In this update-saturated age, disappear from anywhere online long enough, and you're bound to have one of two things happen: one, the time you've spent away will weave a Pynchonesque cape of mystique around your absent authorial self, which will inspire whisperings about what epic project you must undoubtedly be crafting behind closed doors. Or two, and this is the part where I wake up, you, well, just disappear. Fall off the radar. Go running off the RSS-feed ledge and don't even know it until, like Wile E. Coyote, you look down and notice that yawning chasm that's opened up at your feet. That's what I get for not blogging for two months. A bad Road Runner metaphor and a peeling sign in Venice that makes the excuses for me.
See, I'm a creature of habit. Take away the number-a-day structure and what do I find? About ninety hours of scrolling through iPhoto, chortling to myself and saying, "Ah now, there's a lovely one. If only I had 364 more mildly amusing No Parking signs from various spots around the globe, I might be onto something."
I enjoy structure. Really, it's a great thing. I can't imagine life without calendar boxes, page-a-day planners, sturdy apartment buildings, blueprints, wine. (Give me a menu that describes a wine as having "a great structure" and I'll order it no matter what other silly adjectives are used to describe it.) I also enjoy counting, especially as I've turned out a failure in all other aspects of math, and having pictures to go along with the tasks delights the two halves of my brain, which usually wouldn't be caught dead conversing with one another. So yeah, the numbers are gonna make a comeback. Not right away. But they will be back.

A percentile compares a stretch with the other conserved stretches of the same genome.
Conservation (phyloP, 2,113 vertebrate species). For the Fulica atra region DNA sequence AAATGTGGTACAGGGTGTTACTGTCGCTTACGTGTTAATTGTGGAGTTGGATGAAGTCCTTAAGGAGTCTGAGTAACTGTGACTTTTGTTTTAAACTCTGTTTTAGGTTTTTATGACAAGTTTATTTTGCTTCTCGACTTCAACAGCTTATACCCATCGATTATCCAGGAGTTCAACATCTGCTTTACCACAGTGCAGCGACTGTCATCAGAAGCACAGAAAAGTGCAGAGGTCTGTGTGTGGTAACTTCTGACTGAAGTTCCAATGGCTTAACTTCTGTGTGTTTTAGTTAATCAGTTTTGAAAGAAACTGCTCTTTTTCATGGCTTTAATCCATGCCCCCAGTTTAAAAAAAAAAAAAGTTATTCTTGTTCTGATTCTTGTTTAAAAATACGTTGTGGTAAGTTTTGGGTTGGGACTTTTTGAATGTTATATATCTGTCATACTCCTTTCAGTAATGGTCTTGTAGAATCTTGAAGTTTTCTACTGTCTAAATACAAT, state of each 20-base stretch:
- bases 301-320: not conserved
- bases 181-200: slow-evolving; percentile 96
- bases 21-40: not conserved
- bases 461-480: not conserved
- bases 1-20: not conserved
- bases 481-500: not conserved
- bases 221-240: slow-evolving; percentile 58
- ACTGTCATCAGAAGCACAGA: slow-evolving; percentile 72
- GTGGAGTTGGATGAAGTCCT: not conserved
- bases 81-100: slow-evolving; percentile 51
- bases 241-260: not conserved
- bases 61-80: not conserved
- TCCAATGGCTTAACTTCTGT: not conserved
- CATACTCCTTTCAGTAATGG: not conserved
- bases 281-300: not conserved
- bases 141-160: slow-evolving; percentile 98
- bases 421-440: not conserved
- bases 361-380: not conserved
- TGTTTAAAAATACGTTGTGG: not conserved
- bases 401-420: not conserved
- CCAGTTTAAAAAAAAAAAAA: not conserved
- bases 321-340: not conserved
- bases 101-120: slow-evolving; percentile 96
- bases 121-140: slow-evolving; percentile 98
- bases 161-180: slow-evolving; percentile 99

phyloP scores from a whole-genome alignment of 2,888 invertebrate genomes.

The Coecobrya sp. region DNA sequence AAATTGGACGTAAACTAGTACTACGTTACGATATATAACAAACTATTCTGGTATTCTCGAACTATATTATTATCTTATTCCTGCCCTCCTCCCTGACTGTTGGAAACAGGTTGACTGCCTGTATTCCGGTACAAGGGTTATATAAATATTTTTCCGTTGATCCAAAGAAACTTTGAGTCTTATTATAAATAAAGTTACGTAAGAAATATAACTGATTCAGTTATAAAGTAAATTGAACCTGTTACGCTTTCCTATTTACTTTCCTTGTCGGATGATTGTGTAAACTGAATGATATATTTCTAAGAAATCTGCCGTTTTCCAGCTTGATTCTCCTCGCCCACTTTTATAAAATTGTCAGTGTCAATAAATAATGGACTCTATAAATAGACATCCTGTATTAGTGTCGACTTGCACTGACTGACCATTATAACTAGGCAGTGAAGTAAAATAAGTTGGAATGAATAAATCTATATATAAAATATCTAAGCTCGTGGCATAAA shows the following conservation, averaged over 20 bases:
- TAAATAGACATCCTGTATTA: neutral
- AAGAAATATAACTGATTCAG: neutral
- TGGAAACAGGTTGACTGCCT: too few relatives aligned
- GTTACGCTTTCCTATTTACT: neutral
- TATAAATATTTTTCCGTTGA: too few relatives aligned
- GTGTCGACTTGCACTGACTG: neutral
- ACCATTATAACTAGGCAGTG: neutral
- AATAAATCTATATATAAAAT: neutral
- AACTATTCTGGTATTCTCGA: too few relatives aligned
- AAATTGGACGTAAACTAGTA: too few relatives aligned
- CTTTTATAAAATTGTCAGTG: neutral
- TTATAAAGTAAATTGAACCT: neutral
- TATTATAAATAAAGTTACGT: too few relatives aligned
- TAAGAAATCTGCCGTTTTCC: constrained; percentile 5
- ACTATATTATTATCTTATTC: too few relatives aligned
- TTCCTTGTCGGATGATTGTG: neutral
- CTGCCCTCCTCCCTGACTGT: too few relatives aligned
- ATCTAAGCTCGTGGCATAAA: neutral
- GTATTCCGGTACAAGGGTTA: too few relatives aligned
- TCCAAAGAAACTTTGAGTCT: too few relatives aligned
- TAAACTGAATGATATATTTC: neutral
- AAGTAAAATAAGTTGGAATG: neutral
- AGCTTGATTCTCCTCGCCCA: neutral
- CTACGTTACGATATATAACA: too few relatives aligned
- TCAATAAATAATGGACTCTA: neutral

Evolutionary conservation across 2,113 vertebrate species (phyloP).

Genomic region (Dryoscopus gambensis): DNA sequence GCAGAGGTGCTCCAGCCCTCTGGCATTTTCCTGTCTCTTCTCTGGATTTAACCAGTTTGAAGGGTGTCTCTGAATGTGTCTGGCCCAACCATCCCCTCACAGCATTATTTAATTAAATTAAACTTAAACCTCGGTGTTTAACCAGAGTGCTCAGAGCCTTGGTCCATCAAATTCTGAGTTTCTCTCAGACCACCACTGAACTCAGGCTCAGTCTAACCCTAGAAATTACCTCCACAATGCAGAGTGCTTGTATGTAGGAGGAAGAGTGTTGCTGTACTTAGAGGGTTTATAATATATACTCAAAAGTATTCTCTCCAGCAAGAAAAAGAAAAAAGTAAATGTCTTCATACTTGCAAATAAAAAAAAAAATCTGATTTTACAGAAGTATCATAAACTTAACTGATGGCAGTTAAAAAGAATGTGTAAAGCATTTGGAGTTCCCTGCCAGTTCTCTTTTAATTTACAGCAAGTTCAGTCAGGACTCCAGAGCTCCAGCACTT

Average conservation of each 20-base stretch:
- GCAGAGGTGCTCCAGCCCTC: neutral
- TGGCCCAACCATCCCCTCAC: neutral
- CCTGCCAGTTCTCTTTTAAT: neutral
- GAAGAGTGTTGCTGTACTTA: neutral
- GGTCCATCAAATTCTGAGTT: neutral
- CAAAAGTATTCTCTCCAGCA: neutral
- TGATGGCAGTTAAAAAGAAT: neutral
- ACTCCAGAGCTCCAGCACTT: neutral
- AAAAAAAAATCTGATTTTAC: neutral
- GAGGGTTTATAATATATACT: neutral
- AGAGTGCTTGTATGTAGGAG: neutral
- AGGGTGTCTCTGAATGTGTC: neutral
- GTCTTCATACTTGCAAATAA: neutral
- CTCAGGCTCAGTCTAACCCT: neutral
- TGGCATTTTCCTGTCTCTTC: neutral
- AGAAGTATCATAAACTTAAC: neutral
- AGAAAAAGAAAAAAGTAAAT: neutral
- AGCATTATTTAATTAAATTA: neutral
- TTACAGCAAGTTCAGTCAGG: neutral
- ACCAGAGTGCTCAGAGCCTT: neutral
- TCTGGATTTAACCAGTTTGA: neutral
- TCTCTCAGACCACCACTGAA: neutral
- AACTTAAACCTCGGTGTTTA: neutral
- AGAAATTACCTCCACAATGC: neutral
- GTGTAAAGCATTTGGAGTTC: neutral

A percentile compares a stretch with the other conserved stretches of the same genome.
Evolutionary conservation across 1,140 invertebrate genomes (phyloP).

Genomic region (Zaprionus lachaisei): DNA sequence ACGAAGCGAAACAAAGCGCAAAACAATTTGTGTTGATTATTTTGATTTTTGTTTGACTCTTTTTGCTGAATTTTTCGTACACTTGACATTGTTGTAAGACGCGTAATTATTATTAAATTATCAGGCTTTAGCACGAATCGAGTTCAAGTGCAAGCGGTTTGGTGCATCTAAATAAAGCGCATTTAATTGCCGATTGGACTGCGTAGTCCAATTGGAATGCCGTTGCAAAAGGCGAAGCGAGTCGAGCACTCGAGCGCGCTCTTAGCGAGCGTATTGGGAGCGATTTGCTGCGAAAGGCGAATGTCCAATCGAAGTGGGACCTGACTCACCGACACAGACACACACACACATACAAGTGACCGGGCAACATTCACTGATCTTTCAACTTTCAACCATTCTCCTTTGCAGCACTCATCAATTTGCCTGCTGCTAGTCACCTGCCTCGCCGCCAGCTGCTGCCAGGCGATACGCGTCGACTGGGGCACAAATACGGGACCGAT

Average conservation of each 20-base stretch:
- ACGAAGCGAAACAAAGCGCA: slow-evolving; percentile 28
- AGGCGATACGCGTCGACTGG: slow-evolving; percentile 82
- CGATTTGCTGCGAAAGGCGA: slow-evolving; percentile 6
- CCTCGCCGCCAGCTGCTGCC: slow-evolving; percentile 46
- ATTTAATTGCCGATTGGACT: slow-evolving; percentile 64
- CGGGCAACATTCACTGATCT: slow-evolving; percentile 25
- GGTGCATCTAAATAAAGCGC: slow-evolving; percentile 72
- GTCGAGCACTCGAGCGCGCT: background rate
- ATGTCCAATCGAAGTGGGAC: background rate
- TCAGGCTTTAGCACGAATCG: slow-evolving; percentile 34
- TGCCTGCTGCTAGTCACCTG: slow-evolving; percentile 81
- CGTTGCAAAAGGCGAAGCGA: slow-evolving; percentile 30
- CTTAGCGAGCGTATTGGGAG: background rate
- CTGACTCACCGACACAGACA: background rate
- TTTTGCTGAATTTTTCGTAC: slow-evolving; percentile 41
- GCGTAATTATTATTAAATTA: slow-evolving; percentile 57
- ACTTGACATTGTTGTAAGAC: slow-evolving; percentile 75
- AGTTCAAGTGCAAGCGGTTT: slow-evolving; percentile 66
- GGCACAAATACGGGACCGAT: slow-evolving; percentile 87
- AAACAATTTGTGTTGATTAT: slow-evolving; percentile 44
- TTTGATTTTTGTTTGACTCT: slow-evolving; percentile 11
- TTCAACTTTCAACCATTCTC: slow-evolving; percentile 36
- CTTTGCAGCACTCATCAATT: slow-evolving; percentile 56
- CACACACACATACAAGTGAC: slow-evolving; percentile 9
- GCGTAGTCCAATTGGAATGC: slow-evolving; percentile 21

In the meantime, I'm getting closer to wrapping up a hefty offline writing project (this will no doubt sound familiar) and as I approach the next of the penultimately almost-last final drafts of that, I'm going to be digging back through the pretty picture archive for some yummy typographical treats. Don't say I didn't warn you.
It might be a little more right-brained and scattered here for awhile. Which is really my way of saying I don't know what I'm doing or the order I'm doing it in. But do know I'm glad to be doing it. After a long time away, one thing's clear: here is better than not-here.